When it first broke onto the interiors scene, Corian was principally thought of as a high performance option for kitchen and bathroom worktops.
Since then it’s risen up the ranks to become the most popular luxury solid-surface material on the market – branching out into a variety of alternative uses and expanding from the original single colour option (white) to the dozens of hues available today.
So what exactly is it and how can you use it around your home?
Corian is fundamentally a compound of acrylic resin and natural minerals. It was invented in 1967 by a chemist at DuPont and remains a registered trademark of the brand.
It’s a genuine solid surface material, in that the composition, patterns and colour are consistent throughout its thickness – so it won’t wear away or delaminate. It’s manufactured in four standard thicknesses (4mm, 6mm, 12mm and 19mm) and in a variety of sizes.
Corian has a number of attractive qualities for self-builders and renovators. It can be shaped into curves through thermoforming, for example, and large sections can be joined seamlessly with acrylic epoxy on site – making it fantastic for creating eye-catching bespoke features.
It’s also highly durable, as scratches and minor dents are easy to buff out using a fine sanding pad. Corian’s non-porous nature makes it resistant to staining and bacteria, too (simply wipe down with soapy water to tackle most debris).
So it’s easy to see why Corian started out as a contender for worktops and similar features; it offers the luxury qualities of granite and similar hardwearing materials but offers a sleek, individual and contemporary aesthetic.
DuPont operates a global network of approved fabricators and installers, which means Corian must always be fitted by an expert. While the lack of a DIY option may put off some hands-on self-builders and renovators, using an approved firm does give access to DuPont’s 10-year warranty scheme.
The kitchen is an obvious place to use Corian. Here, its durability, scratch resistance and the fact that the surface can be renewed easily makes for a long-lasting worktop. But best of all, it can be seamlessly moulded to form one-piece counters (even running the surface into splashbacks and fitted furniture, or forming integral sinks) as well as breakfast bars and island units. Prices start from £310 per linear metre for worktops, while a standard 600mm cabinet door would cost around £50.
Bathrooms are another staple for Corian, and these days you can look beyond topping vanity units and integrating basins. This non-porous material is popular for creating sleek, watertight shower cladding panels, trays and even baths.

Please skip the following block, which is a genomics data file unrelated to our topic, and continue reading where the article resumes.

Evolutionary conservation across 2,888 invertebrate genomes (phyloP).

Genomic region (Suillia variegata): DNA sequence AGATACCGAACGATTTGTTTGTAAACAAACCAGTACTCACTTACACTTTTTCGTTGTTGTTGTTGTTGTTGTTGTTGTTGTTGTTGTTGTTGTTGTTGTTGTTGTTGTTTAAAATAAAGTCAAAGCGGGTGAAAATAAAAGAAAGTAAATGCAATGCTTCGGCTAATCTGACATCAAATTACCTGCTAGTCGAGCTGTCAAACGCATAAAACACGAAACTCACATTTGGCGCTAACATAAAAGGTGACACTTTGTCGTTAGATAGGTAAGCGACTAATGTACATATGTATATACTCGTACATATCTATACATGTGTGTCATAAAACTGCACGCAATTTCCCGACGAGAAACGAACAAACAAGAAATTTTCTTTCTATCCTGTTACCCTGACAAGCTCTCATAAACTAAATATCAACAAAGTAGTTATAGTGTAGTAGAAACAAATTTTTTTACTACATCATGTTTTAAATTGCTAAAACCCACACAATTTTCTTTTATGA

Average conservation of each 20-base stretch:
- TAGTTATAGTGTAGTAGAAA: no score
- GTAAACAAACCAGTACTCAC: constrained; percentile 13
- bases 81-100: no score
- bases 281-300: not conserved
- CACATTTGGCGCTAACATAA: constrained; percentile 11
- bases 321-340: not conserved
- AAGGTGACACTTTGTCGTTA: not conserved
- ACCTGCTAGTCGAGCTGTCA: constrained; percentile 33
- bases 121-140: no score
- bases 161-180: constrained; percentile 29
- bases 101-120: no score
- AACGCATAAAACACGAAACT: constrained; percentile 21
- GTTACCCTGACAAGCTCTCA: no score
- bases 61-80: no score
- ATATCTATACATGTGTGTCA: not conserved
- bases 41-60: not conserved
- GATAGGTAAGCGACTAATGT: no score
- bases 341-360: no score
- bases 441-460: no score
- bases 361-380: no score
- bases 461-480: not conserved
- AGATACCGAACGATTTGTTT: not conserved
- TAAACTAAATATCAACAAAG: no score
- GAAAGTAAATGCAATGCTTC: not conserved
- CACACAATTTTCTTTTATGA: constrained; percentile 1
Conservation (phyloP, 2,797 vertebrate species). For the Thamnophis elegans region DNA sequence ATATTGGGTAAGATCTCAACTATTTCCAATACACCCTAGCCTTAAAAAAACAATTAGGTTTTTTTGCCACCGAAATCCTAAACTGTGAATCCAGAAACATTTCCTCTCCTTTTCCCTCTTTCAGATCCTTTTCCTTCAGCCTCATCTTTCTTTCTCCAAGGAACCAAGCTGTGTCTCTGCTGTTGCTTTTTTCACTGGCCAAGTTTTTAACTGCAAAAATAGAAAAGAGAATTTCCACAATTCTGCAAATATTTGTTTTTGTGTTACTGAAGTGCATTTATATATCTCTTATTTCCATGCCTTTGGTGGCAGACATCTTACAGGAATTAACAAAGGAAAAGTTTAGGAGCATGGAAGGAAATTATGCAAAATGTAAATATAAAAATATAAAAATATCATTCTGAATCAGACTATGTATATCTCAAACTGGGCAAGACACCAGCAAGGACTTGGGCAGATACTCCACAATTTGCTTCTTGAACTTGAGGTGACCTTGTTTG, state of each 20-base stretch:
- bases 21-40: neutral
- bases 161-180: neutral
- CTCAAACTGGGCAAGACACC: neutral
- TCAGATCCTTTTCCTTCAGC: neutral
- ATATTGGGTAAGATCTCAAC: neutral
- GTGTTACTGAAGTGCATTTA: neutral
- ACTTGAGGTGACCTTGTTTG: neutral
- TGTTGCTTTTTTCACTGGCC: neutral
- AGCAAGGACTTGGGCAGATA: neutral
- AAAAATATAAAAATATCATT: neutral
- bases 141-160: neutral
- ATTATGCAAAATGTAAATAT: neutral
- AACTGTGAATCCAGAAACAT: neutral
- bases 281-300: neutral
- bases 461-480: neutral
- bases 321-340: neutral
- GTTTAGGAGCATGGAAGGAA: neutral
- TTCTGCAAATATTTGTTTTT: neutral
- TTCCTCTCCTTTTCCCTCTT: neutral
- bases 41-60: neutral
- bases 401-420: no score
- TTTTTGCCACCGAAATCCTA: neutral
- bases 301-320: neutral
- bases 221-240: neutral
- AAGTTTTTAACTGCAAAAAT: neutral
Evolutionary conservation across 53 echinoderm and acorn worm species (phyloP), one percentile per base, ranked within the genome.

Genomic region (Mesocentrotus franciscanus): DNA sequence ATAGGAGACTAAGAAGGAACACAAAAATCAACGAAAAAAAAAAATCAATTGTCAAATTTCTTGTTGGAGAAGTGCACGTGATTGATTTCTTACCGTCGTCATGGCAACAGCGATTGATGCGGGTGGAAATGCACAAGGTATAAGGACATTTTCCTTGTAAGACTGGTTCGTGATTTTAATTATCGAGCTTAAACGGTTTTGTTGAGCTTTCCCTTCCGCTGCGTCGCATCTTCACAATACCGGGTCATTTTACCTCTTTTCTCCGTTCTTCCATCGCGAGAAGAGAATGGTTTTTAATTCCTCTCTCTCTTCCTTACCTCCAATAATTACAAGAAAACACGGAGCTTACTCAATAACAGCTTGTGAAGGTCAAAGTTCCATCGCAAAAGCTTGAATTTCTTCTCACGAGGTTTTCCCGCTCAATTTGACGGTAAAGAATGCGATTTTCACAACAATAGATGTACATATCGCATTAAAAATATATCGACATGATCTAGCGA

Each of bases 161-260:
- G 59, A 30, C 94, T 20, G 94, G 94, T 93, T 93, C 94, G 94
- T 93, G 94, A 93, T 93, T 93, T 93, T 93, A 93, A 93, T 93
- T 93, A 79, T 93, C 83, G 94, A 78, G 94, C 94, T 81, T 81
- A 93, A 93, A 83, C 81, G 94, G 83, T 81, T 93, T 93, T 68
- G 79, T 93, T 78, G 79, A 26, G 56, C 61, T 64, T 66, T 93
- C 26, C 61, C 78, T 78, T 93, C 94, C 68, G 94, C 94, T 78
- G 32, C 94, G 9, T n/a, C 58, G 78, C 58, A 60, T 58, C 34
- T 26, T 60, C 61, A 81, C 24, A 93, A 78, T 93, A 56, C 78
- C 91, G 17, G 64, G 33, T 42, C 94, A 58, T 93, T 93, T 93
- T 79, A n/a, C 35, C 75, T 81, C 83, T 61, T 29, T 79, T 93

Some high-end designers are using the surface to create bespoke furniture for living spaces, too. Corian can even be used externally for wall cladding – see the box below for a stunning example.
The wide range of colours now available (over 90, with the selection constantly growing) matches the material’s excellent versatility. Recent innovations have opened the door to darker, more intense hues. It’s worth bearing in mind, though, that DuPont itself admits deep shades tend to show scratches and other wear marks more readily than lighter or textured colours (hence why only 50 shades are recommended for worktops).
You can choose between matt, semi-gloss and gloss finishes to suit your style, and all the colours are UV resistant.
Closer Look: Corian External Cladding
This 19th century home in North London has been given a spectacular update with a dramatic contemporary rear extension by Alison Brooks Architects. The angular addition, with its dynamic contours, combines swathes of glazing with striking Corian rainscreen cladding.
The new zone includes an open-plan kitchen/diner with sliding glass doors at garden level. Above this, a cantilevered extension to the living space opens onto a terrace, which rests partially over a light-filled home office. The complex geometry of the additions demanded a flat and dimensionally stable cladding material that could be cut to precise shapes.
“Our original scheme proposed pre-patinated zinc cassettes,” says architect Alison Brooks. “But our client found an even more suitable and durable alternative in Corian. Its smooth finish means that the faceted sides of the building reflect light in varying shades depending on the weather, while the vented rainscreen system allowed us to conceal gutters and downpipes beneath the cladding – producing a clean, sculptural architectural form.”
Main image: This design by Kitchens Interntional includes a stylish island unit mixing Callerton units with Corian in Glacier White
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